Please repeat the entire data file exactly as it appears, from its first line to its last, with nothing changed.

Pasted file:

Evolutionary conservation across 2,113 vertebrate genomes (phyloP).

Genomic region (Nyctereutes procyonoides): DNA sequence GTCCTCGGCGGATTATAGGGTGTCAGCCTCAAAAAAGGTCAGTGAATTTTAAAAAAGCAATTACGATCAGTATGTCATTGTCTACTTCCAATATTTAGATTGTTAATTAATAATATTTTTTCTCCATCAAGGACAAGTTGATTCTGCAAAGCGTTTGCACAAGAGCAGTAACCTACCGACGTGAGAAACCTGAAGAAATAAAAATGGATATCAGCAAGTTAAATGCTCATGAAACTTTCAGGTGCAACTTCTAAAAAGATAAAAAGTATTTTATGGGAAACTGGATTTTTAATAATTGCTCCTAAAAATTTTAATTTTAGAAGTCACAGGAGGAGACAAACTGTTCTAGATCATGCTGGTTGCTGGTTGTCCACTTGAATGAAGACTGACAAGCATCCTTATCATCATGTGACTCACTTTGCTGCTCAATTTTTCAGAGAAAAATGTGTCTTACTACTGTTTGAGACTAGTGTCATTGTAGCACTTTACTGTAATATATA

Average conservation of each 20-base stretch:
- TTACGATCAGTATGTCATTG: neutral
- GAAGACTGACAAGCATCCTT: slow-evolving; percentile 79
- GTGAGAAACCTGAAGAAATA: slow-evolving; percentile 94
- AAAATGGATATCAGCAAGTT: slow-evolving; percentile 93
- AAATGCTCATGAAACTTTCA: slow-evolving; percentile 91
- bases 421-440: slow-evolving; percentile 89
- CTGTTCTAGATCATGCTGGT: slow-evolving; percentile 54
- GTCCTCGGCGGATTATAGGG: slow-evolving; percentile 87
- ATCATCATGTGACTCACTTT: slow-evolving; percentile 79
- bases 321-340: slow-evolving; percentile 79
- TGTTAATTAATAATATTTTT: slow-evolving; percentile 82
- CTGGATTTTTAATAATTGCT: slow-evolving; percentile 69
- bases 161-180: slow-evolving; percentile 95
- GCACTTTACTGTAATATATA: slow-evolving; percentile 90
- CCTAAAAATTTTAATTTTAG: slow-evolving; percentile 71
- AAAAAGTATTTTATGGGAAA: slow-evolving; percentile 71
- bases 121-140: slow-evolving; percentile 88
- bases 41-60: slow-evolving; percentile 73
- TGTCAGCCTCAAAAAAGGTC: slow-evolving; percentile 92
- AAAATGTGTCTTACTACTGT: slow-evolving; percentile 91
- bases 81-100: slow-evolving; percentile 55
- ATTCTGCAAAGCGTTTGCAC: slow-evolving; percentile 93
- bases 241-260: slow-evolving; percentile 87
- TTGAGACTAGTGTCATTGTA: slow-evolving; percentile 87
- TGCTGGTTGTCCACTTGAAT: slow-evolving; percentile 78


Evolutionary conservation across 2,113 vertebrate genomes (phyloP).

Genomic region (Nyctereutes procyonoides): DNA sequence GTCCTCGGCGGATTATAGGGTGTCAGCCTCAAAAAAGGTCAGTGAATTTTAAAAAAGCAATTACGATCAGTATGTCATTGTCTACTTCCAATATTTAGATTGTTAATTAATAATATTTTTTCTCCATCAAGGACAAGTTGATTCTGCAAAGCGTTTGCACAAGAGCAGTAACCTACCGACGTGAGAAACCTGAAGAAATAAAAATGGATATCAGCAAGTTAAATGCTCATGAAACTTTCAGGTGCAACTTCTAAAAAGATAAAAAGTATTTTATGGGAAACTGGATTTTTAATAATTGCTCCTAAAAATTTTAATTTTAGAAGTCACAGGAGGAGACAAACTGTTCTAGATCATGCTGGTTGCTGGTTGTCCACTTGAATGAAGACTGACAAGCATCCTTATCATCATGTGACTCACTTTGCTGCTCAATTTTTCAGAGAAAAATGTGTCTTACTACTGTTTGAGACTAGTGTCATTGTAGCACTTTACTGTAATATATA

Average conservation of each 20-base stretch:
- TTACGATCAGTATGTCATTG: neutral
- GAAGACTGACAAGCATCCTT: slow-evolving; percentile 79
- GTGAGAAACCTGAAGAAATA: slow-evolving; percentile 94
- AAAATGGATATCAGCAAGTT: slow-evolving; percentile 93
- AAATGCTCATGAAACTTTCA: slow-evolving; percentile 91
- bases 421-440: slow-evolving; percentile 89
- CTGTTCTAGATCATGCTGGT: slow-evolving; percentile 54
- GTCCTCGGCGGATTATAGGG: slow-evolving; percentile 87
- ATCATCATGTGACTCACTTT: slow-evolving; percentile 79
- bases 321-340: slow-evolving; percentile 79
- TGTTAATTAATAATATTTTT: slow-evolving; percentile 82
- CTGGATTTTTAATAATTGCT: slow-evolving; percentile 69
- bases 161-180: slow-evolving; percentile 95
- GCACTTTACTGTAATATATA: slow-evolving; percentile 90
- CCTAAAAATTTTAATTTTAG: slow-evolving; percentile 71
- AAAAAGTATTTTATGGGAAA: slow-evolving; percentile 71
- bases 121-140: slow-evolving; percentile 88
- bases 41-60: slow-evolving; percentile 73
- TGTCAGCCTCAAAAAAGGTC: slow-evolving; percentile 92
- AAAATGTGTCTTACTACTGT: slow-evolving; percentile 91
- bases 81-100: slow-evolving; percentile 55
- ATTCTGCAAAGCGTTTGCAC: slow-evolving; percentile 93
- bases 241-260: slow-evolving; percentile 87
- TTGAGACTAGTGTCATTGTA: slow-evolving; percentile 87
- TGCTGGTTGTCCACTTGAAT: slow-evolving; percentile 78